Issue 11, Volume 17
When I was three years old my mother purchased a full set of the Encyclopaedia Britannica for me. They are beautiful and fearsome books – heavy, bound in black leather, pages gilded with gold, with a dedication on the first leaf that reads ‘to my darling daughter’. Our family purchased a computer before the books could become useful, so for the majority of my life the extent of my relationship with the encyclopaedia was located in the time and physical effort it took to load and unload them into boxes each time my family moved (a frequent event).
After each move, they were, once again, displayed on two sagging shelves of my bedroom bookcase, serving as a constant reminder of the full weight of what they symbolised – all the academic expectations of my working-class immigrant parents. In our family, like many others at the time, the Encyclopaedia Britannica functioned as a status symbol. To exhibit the encyclopaedia in a place of prominence in one’s home became a point of pride – a sign of success, of worldliness and culture, a sort-of shrine to the god of knowledge. Though almost never read by many of the families who so proudly displayed them, owning the encyclopaedia told the world how those families compared to the proverbial Joneses.
After moving out of my mother’s house at age eighteen I had almost forgotten about the encyclopaedia, until one day in 2014 when they came back into my possession. I hastily decided to take them on when my mother was once more on the move, and found myself faced with this mountain of books, this goliath of paper and knowledge, with no idea what I would use them for – only a certainty that they could not simply be discarded. Overwhelmed by the wastefulness of their very existence, reading them seemed like a logical response.
I established a daily practice of reading – each day working my way through a few more ‘facts’, a bit more of this Western version of humanity’s history and knowledge. All the while, I recorded my voice as I progressed. I found the process addictive and attractive in both its simplicity and enormity, and I soon became determined to make it through all twenty-nine volumes. The allure of the challenge of digesting the ‘whole field of human knowledge’ in this project was seductive. As my reading developed it became clear that the sheer size of this task would require more pairs of eyes, more voices than just my own. I decided to make my ritual of obsessive reading a collaborative one and began the process of recruiting a team of female volunteers – one feminine voice to be paired with each volume of the masculine Micro- and Macropaedia. By combining these voices into the unintelligible audio piece that is Babel, the work invites consideration of the Encyclopaedia Britannica as a contemporary Tower of Babel – a failed monument to human achievement.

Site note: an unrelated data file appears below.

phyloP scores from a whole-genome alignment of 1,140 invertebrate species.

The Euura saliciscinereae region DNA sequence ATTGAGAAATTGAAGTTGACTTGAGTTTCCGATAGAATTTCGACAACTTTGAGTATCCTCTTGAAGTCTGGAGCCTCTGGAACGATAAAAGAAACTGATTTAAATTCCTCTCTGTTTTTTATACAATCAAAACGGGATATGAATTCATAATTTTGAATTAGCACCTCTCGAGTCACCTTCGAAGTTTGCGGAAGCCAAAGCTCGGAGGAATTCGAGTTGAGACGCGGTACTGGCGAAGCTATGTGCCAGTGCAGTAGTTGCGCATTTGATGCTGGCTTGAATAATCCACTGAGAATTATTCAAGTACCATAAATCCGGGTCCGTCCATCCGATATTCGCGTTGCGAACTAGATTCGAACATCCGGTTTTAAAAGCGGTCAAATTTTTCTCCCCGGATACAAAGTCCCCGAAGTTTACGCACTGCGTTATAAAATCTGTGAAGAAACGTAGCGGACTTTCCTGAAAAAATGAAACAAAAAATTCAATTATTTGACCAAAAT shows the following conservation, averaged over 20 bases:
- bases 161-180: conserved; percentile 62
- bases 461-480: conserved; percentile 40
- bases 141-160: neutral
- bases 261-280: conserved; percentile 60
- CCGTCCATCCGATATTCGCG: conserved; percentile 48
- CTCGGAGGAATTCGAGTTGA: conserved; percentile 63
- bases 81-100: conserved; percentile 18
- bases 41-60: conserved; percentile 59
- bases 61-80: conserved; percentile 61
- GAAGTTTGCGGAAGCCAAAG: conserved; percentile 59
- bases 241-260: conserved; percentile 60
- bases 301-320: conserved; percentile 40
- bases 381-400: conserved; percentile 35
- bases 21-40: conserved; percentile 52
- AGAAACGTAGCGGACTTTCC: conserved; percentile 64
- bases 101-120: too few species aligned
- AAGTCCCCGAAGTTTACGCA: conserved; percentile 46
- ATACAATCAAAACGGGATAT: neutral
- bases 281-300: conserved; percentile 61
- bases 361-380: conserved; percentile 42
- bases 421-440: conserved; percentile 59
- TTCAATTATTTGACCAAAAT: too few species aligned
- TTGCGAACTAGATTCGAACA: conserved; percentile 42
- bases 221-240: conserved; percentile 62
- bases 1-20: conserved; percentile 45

Following the completion of each woman’s reading, once she returned her volume, I tore out the pages of the book before shredding and pulping them – ultimately creating a single new sheet of paper. The result of this rebirth is an imperfect piece of paper, an object that is entirely new and yet offers some small fragments of words and images – traces of its former life. In a sense, these acts of abstraction offer the audience everything – every piece of knowledge contained in the encyclopaedia – and nothing at the same time. In this way, the work serves as a denial of the authority of the Encyclopaedia Britannica and the culture that birthed it. Viewing ‘all of human knowledge’ in this way, reduced to a series of imperfect pieces of paper, there is an awareness of the scale and scope of human wisdom, and the inadequacy of this paper to contain it. The blank sheets of Volumes hang mute, in direct contrast to the inaccessible loudness of Babel that accompanies them. In both these works, the Encyclopaedia Britannica is silenced through an act of destruction, echoing its real-world fall from grace and replacement by the technologies that made this project possible.
But there’s another echo in this body of work. Abstracting the encyclopaedia reflects the abstraction already inherent in any attempt to create a single objective and complete record of all knowledge and human experience.
These works seek to engage with the tensions associated with recording knowledge and challenge the hubris of any attempt to prove or celebrate humanity’s accomplishments and progress. Through destructive practices both Babel and Volumes abstract the content and object of the encyclopaedia, serving as a reminder of the frailty of all human institutions and endeavours – all of which will inevitably crumble and fall.
Emily Sandrussi is a third year JD student and artist. Emily displayed her exhibition 'The Whole Field of Human Knowledge' in Sydney during 2016. You can view more of her work at her website.